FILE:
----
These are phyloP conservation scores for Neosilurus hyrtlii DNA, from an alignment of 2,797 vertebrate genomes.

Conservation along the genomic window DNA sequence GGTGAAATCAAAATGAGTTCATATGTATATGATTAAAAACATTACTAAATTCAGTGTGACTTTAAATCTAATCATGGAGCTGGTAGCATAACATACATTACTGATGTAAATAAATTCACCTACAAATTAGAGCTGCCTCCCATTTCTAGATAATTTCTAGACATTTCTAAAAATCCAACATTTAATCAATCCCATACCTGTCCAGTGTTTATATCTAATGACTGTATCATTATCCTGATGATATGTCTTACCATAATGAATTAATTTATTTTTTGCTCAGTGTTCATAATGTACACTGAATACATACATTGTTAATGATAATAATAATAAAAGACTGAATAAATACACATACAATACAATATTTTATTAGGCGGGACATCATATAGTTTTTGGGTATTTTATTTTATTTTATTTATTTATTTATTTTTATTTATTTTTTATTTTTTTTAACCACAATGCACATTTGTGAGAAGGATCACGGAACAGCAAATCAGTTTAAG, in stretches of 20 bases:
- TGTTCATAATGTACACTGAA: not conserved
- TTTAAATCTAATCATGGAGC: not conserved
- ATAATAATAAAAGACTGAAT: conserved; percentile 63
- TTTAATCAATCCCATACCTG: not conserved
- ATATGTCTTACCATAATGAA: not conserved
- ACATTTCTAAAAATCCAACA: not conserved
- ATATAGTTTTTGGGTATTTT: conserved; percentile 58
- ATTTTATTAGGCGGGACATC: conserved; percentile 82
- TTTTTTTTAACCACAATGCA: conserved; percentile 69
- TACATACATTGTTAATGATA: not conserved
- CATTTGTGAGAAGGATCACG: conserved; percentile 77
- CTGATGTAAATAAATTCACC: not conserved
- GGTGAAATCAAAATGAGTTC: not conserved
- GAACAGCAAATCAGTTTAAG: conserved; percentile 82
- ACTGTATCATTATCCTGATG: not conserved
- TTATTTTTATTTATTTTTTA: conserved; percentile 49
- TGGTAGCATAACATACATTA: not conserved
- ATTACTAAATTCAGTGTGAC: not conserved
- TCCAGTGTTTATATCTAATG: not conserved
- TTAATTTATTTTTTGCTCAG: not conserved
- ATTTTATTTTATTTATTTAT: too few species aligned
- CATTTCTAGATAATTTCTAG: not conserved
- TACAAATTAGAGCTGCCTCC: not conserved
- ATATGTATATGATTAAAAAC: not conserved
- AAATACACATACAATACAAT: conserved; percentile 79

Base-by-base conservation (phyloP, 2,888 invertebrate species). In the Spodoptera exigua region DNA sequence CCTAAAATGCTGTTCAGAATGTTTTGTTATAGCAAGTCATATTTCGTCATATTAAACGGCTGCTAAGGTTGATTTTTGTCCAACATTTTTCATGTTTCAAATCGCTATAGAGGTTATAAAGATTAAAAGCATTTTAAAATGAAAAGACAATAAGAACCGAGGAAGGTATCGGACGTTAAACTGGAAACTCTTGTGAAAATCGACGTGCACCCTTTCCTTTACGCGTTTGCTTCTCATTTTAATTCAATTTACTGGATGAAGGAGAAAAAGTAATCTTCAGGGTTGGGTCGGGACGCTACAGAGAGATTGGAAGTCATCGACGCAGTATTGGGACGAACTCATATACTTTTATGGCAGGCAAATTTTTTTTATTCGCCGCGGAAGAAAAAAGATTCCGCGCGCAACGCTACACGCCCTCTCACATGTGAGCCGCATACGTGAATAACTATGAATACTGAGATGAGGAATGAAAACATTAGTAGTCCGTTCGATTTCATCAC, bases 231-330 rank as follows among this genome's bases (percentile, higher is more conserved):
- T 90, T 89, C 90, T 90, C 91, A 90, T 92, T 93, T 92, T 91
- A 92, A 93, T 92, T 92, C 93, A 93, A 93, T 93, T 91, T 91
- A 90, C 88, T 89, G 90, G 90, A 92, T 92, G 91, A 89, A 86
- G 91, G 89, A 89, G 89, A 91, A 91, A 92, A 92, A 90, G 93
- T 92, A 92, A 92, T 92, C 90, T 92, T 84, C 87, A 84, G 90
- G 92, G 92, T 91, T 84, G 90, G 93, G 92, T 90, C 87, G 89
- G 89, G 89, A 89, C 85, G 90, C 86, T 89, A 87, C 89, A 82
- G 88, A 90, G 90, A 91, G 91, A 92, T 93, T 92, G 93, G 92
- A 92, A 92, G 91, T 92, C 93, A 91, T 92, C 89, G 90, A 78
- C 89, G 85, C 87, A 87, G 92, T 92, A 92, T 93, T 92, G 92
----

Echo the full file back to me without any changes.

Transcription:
These are phyloP conservation scores for Neosilurus hyrtlii DNA, from an alignment of 2,797 vertebrate genomes.

Conservation along the genomic window DNA sequence GGTGAAATCAAAATGAGTTCATATGTATATGATTAAAAACATTACTAAATTCAGTGTGACTTTAAATCTAATCATGGAGCTGGTAGCATAACATACATTACTGATGTAAATAAATTCACCTACAAATTAGAGCTGCCTCCCATTTCTAGATAATTTCTAGACATTTCTAAAAATCCAACATTTAATCAATCCCATACCTGTCCAGTGTTTATATCTAATGACTGTATCATTATCCTGATGATATGTCTTACCATAATGAATTAATTTATTTTTTGCTCAGTGTTCATAATGTACACTGAATACATACATTGTTAATGATAATAATAATAAAAGACTGAATAAATACACATACAATACAATATTTTATTAGGCGGGACATCATATAGTTTTTGGGTATTTTATTTTATTTTATTTATTTATTTATTTTTATTTATTTTTTATTTTTTTTAACCACAATGCACATTTGTGAGAAGGATCACGGAACAGCAAATCAGTTTAAG, in stretches of 20 bases:
- TGTTCATAATGTACACTGAA: not conserved
- TTTAAATCTAATCATGGAGC: not conserved
- ATAATAATAAAAGACTGAAT: conserved; percentile 63
- TTTAATCAATCCCATACCTG: not conserved
- ATATGTCTTACCATAATGAA: not conserved
- ACATTTCTAAAAATCCAACA: not conserved
- ATATAGTTTTTGGGTATTTT: conserved; percentile 58
- ATTTTATTAGGCGGGACATC: conserved; percentile 82
- TTTTTTTTAACCACAATGCA: conserved; percentile 69
- TACATACATTGTTAATGATA: not conserved
- CATTTGTGAGAAGGATCACG: conserved; percentile 77
- CTGATGTAAATAAATTCACC: not conserved
- GGTGAAATCAAAATGAGTTC: not conserved
- GAACAGCAAATCAGTTTAAG: conserved; percentile 82
- ACTGTATCATTATCCTGATG: not conserved
- TTATTTTTATTTATTTTTTA: conserved; percentile 49
- TGGTAGCATAACATACATTA: not conserved
- ATTACTAAATTCAGTGTGAC: not conserved
- TCCAGTGTTTATATCTAATG: not conserved
- TTAATTTATTTTTTGCTCAG: not conserved
- ATTTTATTTTATTTATTTAT: too few species aligned
- CATTTCTAGATAATTTCTAG: not conserved
- TACAAATTAGAGCTGCCTCC: not conserved
- ATATGTATATGATTAAAAAC: not conserved
- AAATACACATACAATACAAT: conserved; percentile 79

Base-by-base conservation (phyloP, 2,888 invertebrate species). In the Spodoptera exigua region DNA sequence CCTAAAATGCTGTTCAGAATGTTTTGTTATAGCAAGTCATATTTCGTCATATTAAACGGCTGCTAAGGTTGATTTTTGTCCAACATTTTTCATGTTTCAAATCGCTATAGAGGTTATAAAGATTAAAAGCATTTTAAAATGAAAAGACAATAAGAACCGAGGAAGGTATCGGACGTTAAACTGGAAACTCTTGTGAAAATCGACGTGCACCCTTTCCTTTACGCGTTTGCTTCTCATTTTAATTCAATTTACTGGATGAAGGAGAAAAAGTAATCTTCAGGGTTGGGTCGGGACGCTACAGAGAGATTGGAAGTCATCGACGCAGTATTGGGACGAACTCATATACTTTTATGGCAGGCAAATTTTTTTTATTCGCCGCGGAAGAAAAAAGATTCCGCGCGCAACGCTACACGCCCTCTCACATGTGAGCCGCATACGTGAATAACTATGAATACTGAGATGAGGAATGAAAACATTAGTAGTCCGTTCGATTTCATCAC, bases 231-330 rank as follows among this genome's bases (percentile, higher is more conserved):
- T 90, T 89, C 90, T 90, C 91, A 90, T 92, T 93, T 92, T 91
- A 92, A 93, T 92, T 92, C 93, A 93, A 93, T 93, T 91, T 91
- A 90, C 88, T 89, G 90, G 90, A 92, T 92, G 91, A 89, A 86
- G 91, G 89, A 89, G 89, A 91, A 91, A 92, A 92, A 90, G 93
- T 92, A 92, A 92, T 92, C 90, T 92, T 84, C 87, A 84, G 90
- G 92, G 92, T 91, T 84, G 90, G 93, G 92, T 90, C 87, G 89
- G 89, G 89, A 89, C 85, G 90, C 86, T 89, A 87, C 89, A 82
- G 88, A 90, G 90, A 91, G 91, A 92, T 93, T 92, G 93, G 92
- A 92, A 92, G 91, T 92, C 93, A 91, T 92, C 89, G 90, A 78
- C 89, G 85, C 87, A 87, G 92, T 92, A 92, T 93, T 92, G 92